This book, with contributions from leading scholars in the field, presents a critical overview of much of the recent literature on political parties. It systematically assesses the capacity of existing concepts, typologies, and methodological approaches to deal with contemporary parties. It critically analyses the 'decline of parties' literature both from a conceptual perspective and - with regard to antiparty attitudes among citizens - on the basis of empirical analyses of survey data. It systematically re-examines the underpinnings of rational-choice analyses of electoral competition, as well as the misapplication of standard party models as the 'catch-all party.' Several chapters reexamine existing models of parties and party typologies, particularly with regard to the capacity of commonly used concepts to capture the wide variation among parties that exist in old and new democracies today, and with regard to their ability to deal adequately with the new challenges that parties are facing in rapidly changing political, social and technological environments.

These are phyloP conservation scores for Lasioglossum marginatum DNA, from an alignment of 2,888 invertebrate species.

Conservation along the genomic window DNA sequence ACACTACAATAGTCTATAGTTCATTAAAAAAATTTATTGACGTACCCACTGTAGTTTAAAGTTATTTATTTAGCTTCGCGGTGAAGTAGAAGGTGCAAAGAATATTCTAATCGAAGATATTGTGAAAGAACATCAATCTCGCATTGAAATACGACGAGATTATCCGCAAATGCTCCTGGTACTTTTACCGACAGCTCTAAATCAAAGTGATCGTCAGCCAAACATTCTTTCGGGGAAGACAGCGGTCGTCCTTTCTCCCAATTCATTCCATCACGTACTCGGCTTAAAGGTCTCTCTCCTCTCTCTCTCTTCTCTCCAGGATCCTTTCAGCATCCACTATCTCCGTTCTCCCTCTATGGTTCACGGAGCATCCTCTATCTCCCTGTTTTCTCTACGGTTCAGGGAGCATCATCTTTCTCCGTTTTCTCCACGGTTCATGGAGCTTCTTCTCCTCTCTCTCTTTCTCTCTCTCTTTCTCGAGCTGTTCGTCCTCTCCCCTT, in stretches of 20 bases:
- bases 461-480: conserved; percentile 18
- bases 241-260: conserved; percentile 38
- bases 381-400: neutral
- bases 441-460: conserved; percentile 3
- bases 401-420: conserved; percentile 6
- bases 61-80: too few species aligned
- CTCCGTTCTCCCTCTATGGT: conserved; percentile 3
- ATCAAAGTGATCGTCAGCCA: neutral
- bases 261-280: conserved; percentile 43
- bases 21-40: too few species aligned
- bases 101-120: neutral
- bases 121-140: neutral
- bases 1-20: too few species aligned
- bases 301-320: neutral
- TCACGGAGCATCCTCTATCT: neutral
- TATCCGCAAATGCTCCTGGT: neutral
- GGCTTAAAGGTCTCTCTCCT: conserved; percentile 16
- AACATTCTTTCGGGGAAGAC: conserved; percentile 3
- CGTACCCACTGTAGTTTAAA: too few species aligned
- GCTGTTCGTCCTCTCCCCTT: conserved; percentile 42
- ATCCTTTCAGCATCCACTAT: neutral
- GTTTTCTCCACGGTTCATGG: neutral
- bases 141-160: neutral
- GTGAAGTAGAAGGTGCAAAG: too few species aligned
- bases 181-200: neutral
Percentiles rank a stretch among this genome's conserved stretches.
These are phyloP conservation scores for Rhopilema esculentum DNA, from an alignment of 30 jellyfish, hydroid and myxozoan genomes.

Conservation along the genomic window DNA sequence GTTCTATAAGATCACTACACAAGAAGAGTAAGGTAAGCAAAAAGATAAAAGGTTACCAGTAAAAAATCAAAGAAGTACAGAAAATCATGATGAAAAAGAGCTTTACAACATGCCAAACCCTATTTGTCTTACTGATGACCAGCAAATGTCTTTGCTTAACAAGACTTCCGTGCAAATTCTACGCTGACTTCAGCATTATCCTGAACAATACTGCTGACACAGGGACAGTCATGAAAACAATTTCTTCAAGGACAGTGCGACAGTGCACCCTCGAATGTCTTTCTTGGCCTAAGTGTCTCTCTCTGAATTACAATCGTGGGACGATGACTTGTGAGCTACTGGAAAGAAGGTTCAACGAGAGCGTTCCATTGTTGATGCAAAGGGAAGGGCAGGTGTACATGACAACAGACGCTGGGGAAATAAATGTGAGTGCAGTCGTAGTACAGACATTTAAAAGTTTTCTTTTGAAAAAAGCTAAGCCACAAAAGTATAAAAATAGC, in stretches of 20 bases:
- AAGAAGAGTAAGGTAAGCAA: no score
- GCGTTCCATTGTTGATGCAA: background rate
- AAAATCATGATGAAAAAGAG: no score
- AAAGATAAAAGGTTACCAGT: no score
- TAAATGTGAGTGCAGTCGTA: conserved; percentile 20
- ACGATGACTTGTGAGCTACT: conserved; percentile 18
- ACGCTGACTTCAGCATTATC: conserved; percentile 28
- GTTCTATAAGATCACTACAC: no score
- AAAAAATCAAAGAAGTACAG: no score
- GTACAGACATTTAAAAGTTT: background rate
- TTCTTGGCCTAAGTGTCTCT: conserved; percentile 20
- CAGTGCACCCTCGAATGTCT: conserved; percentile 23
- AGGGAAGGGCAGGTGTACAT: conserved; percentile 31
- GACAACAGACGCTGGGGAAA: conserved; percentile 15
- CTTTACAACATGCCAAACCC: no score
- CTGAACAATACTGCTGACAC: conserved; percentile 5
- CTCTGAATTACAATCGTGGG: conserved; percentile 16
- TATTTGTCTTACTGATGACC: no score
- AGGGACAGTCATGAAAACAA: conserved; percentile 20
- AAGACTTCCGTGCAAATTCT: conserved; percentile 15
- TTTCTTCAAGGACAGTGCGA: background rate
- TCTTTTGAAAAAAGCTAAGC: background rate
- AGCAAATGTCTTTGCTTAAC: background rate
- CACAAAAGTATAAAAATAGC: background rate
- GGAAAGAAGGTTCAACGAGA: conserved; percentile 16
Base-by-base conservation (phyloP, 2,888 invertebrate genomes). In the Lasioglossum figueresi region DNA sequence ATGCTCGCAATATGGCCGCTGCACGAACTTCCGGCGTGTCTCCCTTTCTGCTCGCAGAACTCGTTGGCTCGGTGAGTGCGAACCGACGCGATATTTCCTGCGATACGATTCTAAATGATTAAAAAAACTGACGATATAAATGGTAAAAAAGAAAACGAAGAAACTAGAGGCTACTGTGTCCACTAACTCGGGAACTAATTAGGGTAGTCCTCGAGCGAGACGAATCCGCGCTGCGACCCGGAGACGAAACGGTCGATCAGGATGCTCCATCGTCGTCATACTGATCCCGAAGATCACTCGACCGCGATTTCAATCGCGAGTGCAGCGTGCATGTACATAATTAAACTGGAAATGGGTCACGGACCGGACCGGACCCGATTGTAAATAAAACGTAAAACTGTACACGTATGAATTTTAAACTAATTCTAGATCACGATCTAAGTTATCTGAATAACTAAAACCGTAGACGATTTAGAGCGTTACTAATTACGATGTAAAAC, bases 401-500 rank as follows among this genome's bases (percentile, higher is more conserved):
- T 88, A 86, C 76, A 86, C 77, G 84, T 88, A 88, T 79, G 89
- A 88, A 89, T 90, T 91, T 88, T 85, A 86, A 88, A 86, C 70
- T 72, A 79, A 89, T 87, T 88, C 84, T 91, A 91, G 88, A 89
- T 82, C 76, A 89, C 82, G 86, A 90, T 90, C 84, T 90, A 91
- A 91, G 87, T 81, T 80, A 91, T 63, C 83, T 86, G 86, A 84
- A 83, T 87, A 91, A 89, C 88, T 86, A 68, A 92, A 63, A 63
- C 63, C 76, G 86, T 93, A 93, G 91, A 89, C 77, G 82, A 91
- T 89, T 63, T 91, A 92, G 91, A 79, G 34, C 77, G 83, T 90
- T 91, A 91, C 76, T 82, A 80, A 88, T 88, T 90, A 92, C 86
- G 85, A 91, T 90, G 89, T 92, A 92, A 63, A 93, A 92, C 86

In particular, two detailed case studies demonstrate how party models are significant not only as frameworks for scholarly research, but also insofar as they can affect party performance. Other chapters also examine in detail how corruption and party patronage have contributed to party decline, as well as the public attitudes towards parties in several countries. In the aggregate, the various contributions to this volume reject the notion that a 'decline of party' has progressed to such an extent as to threaten the survival of parties as the crucial intermediary actors in modern democracies. The contributing authors argue, however, that parties are facing a new set of sometimes demanding challenges. Not only have parties differed significantly in their ability to successfully meet these challenges, but the core concepts, typologies, party chdels and methodological approaches that have guided research in this area over the past 40 years have met with only mixed success in adequately capturing these recent developments and serving as fruitful frameworks for analysis. This book is intended to remedy some of these shortcomings.